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iTunes Backups Suck Your Hard Drive Space – How to Fix It

The iTunes backups for your mobile iPhone device or iPad device will eventually suck up much of your hard drive space.  From the source article, this can be as much as 20% or more, depending on the amount of content iTunes is backing up.


To alleviate this problem, you can redirect your iTunes backup location to be an external storage drive, or a 2nd hard drive on your system.  By using a Windows symbolic link routine, you can take control of where the backup location will reside.

For this tutorial you’ll need to download NTFS Junction utility [free] and do some CMD prompt edits to bring it all together.  If you are not comfortable with the above, yet quest the solution, then I recommend getting someone a bit more knowledgeable with Windows to perform the task.

  1. So to begin, you need to download this free tool to create NTFS Junctions. (This is a tool provided by a Microsoft engineer on Microsoft’s website ironically enough)
  2. When you unzip that file, extract the junction.exe into the C:\Windows folder so that you can run in from anywhere.
  3. Next up, you need to move all of your existing backup files to their new location.  This could be secondary hard drive, or another partition, or even an external hard drive.  Before we move the files, make sure iTunes is closed.
  4. To move the files, open up a “My Computer” Window and type this into the address bar: “C:\Users\%username%\AppData\Roaming\Apple Computer\MobileSync” (without the quote of course) and press enter.  This should take you into your iTunes MobileSync Folder where the Backup folder is located.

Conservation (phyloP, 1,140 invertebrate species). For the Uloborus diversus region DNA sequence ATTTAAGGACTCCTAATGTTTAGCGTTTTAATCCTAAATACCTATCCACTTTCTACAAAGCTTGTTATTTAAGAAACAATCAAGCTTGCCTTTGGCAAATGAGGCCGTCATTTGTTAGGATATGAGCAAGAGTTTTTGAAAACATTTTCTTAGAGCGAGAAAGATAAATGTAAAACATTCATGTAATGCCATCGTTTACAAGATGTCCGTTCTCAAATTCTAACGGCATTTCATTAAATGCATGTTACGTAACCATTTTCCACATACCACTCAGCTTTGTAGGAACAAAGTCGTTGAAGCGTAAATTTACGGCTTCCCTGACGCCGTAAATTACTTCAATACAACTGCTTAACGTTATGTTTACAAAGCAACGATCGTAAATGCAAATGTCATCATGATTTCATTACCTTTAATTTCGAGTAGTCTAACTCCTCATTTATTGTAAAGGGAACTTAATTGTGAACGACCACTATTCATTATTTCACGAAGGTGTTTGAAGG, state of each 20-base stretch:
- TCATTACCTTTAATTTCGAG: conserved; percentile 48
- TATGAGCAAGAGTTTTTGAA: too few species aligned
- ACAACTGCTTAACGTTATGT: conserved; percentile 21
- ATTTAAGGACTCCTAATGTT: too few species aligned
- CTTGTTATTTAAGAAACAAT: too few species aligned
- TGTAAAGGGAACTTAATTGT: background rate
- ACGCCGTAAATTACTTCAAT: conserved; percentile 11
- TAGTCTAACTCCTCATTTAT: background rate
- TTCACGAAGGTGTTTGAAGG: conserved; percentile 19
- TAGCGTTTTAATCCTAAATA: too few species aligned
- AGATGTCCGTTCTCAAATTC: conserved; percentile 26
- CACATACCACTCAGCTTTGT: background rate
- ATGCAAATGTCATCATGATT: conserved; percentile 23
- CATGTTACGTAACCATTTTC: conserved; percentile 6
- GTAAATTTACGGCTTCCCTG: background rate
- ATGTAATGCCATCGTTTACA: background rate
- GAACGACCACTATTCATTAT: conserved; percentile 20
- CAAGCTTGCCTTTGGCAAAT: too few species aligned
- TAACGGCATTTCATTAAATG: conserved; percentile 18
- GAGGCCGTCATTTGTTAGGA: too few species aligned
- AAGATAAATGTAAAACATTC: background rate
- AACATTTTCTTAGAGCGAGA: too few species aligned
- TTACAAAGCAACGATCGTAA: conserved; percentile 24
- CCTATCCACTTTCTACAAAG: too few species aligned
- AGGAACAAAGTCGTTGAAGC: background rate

5. You need to right click on the Backup folder and select “Cut”.
  6. Now navigate to where you’d like your backups to be located.  For me, I wanted them on the D: drive in a folder I created called “iTunes Backup”.  Paste the Backup folder to this location.
  7. Next you need to open a command prompt.  To do this, click on the Start button and type in “cmd” (again, no quotes) and then press enter.  A black window should open up that looks like this.
  8. Now for the easy part, creating the junction.  All you need to do to create the junction is type in the word “junction” then the path to where Windows stores the files, then the path to where you decided to place your backup.  So for me, I typed in: Junction “C:\Users\onelson\AppData\Roaming\Apple Computer\MobileSync\Backup” “D:\iTunes Backup\Backup”  (Note that there are quotes around both paths since both paths contain spaces, these quotes are required).